Referring to FIG. 4, 1 is a generator and 2 and 3 are a low pressure turbine and a high pressure turbine for driving the generator 1, respectively. Reference numeral 4 is rotating shafts connecting the turbines 2 and 3 and the shafts 4 are arranged in series and constitute a rotating shaft system Z. Reference numeral 5 is a turning gear mounted on a certain position P (coordinate x_{p}) of the shaft 4 and numeral 6 shows a pickup related to the turning gear 5 for detecting the torsional vibration of the shaft 4, the pickup 6 and the turning gear 5 constituting a detector means 7.
The certain position P is not limited to that shown in FIG. 4, but may be set at any position on the shafts 4. Further, in order to improve the preciseness and reliability of the torsional vibration measurement, the number of the certain position P may be made several.
Positions A through H on the rotating shafts 4 in FIG. 4 represent arbitrary positions at which the torsional vibrations are to be monitored and whose coordinates are x_{A} through x_{H} (generalized as x_{j}), respectively.
Referring to FIG. 5, numeral 8 is a memory device which functions to sample a torsional vibration detected by the detector 7 for a constant time period with minute sampling times Δt to obtain N time series data
y(x.sub.p, n.Δt) (n=0, . . . , N1)
and to store them. The minute time unit Δt is in the order of 1/1000 second and N is in the order of 10002000.
Numeral 9 shows a Fourier transformer which transforms the time series data from the memory device 8 into frequency series data Y(x_{p}, f) composed of N/2 data represented by an equation (3) to be described later.
Numeral 10 show multipliers each of which functions to multiply the frequency series data Y(x_{p}, f) with a relation K(x_{j}, f) in vibration between the certain point P and an arbitrary position J(J=A . . . H) and a proportion constant α_{j} for the position J and numeral 11 show reverseFourier transformers each of which functions to reverse Fouriertransform the result obtained by the multiplier 10 according to an equation (6) to be described later and to obtain a stress σ_{j} (x_{J}, t) at the arbitrary position J as shown in FIG. 2(f).
Although the proportion constant α_{j} is multiplied in the multiplier 10 in this embodiment, it is possible to multiply the proportion constant with the result of the reverse Fourier transformation performed in the reverse Fourier transformer. In the latter case, the result obtained by the reverse Fourier transformer 11 may become a torsional vibration y(x_{J}, t) at the arbitrary position J.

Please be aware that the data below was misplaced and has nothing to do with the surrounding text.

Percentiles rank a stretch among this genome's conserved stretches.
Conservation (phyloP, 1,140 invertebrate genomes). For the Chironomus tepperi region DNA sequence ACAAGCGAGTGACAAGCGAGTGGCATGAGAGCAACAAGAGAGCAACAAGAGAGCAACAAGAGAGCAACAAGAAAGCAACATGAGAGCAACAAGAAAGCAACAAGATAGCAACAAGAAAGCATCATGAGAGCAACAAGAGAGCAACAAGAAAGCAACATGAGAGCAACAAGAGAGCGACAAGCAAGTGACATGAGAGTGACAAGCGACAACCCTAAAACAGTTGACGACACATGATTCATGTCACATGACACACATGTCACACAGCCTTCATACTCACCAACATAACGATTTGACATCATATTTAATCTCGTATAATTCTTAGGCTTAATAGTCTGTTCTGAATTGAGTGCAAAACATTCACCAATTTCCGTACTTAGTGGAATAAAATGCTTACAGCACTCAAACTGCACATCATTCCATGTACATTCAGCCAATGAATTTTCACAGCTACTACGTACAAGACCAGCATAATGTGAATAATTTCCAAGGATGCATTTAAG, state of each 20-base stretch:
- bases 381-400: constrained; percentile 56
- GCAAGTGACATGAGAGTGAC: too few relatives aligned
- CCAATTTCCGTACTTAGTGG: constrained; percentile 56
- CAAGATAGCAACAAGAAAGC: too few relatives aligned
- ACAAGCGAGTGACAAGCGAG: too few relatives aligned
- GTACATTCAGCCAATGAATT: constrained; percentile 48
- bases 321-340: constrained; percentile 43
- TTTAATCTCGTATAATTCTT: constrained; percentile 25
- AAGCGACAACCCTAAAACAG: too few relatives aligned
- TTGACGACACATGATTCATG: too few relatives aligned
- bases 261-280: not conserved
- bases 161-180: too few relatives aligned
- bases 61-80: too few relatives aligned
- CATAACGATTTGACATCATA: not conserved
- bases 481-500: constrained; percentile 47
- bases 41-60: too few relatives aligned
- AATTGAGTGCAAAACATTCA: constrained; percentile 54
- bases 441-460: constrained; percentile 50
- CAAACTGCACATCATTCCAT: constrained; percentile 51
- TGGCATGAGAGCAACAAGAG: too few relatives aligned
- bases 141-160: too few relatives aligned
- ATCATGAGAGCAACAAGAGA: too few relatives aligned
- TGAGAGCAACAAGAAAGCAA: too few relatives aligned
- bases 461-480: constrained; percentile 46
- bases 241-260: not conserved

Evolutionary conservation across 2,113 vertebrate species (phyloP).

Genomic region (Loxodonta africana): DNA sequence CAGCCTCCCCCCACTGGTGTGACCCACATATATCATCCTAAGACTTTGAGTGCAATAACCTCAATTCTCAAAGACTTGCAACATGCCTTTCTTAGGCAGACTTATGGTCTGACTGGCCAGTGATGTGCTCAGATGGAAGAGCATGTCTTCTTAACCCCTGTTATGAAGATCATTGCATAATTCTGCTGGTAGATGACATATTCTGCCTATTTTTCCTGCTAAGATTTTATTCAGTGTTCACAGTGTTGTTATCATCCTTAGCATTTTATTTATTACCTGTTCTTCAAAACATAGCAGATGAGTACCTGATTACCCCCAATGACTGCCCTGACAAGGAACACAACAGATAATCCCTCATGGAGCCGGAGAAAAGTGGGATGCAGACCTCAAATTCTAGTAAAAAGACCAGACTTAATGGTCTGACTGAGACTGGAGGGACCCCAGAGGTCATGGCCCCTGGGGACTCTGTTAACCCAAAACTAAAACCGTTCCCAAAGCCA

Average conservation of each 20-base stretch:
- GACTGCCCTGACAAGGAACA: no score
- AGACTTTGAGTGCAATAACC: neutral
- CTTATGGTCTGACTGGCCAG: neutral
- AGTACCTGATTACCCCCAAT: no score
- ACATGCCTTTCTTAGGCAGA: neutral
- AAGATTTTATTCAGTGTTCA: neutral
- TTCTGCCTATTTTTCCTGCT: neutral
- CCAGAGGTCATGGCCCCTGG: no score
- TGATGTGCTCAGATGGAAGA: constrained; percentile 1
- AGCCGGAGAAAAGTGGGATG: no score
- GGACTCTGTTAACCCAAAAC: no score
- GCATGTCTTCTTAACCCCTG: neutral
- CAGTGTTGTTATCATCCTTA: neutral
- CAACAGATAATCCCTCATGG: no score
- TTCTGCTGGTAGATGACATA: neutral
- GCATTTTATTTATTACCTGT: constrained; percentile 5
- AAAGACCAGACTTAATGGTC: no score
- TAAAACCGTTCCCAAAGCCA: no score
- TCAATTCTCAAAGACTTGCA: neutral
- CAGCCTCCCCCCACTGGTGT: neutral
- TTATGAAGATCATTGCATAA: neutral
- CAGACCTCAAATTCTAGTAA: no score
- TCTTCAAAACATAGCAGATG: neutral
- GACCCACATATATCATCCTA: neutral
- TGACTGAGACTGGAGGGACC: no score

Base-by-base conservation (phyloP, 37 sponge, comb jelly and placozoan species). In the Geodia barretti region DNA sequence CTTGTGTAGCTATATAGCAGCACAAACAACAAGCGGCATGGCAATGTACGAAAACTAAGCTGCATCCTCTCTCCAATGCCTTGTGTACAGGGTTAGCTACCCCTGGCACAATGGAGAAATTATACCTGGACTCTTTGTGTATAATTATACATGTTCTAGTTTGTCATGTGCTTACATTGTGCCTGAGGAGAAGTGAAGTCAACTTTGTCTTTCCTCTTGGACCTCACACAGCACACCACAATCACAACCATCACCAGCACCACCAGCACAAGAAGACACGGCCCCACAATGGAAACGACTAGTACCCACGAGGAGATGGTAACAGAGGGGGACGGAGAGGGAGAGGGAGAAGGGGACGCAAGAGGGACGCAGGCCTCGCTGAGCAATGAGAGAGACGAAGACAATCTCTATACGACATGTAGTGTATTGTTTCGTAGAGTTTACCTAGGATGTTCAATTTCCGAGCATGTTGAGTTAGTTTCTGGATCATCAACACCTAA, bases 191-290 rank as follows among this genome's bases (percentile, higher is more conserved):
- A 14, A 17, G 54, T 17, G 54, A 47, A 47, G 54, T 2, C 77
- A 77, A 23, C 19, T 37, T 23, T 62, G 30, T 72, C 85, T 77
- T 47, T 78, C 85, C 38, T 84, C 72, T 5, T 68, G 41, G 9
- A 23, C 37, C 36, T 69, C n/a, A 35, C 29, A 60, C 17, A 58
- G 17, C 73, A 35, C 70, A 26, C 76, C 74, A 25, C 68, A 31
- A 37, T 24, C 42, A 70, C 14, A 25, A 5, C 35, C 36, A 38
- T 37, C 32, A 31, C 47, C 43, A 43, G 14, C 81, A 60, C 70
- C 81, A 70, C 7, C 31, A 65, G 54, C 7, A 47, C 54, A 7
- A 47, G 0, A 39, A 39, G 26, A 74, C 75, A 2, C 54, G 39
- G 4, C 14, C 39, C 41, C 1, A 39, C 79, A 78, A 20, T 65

Numeral 12 show extreme value detectors each for detecting an extreme σ_{j}.sup.(k) (k=1, 2, . . . ) of the stress σ_{j} at the arbitrary position J and numeral 13 is a multiplexer for collecting data from the extreme detectors 12 to compute and estimate the fatigue life expenditures represented by equations (8) to (12) to be described later for each of the arbitrary positions A to H, by means of a computer 14.
Numerals 15 and 16 are an indicator and a recorder, respectively, for indicating and recording the fatigue life expenditures at the respective positions A . . . H as computed by the computer 14. It is possible to know ends of the lives at the arbitrary position J by confirming on the indicator 15 and the recorder 16 that the fatigue life expenditure D_{j} of the arbitrary position J becomes 1.
Numeral 17 is an external transient detector for detecting an external force due to an over load such as thunder which affects the rotating shaft system and numeral 18 is a delay circuit for compensating for a time period from a start time of a recorder 19 to a time at which the rotation is stabilized and a normal recording becomes possible. Numeral 20 is a reference voltage generator for generating a voltage corresponding to a set stress value σ_{s} and numeral 21 is a comparator for comparing the set stress value σ_{s} with the stress σ_{j} at the arbitrary position J which is obtained by the reverse Fourier transformer 11 and actuating the recorder 19 when σ_{s} is smaller than σ_{j}.
The recorder 19 functions to record the outputs from the external transient detector 17 and the detector 7.
Accordingly, the torsional vibration y(x_{p}, t) at the certain position P when the stress at the arbitrary position J becomes too large and the external force generated in the rotating shaft system at that time are recorded by the recorder 19.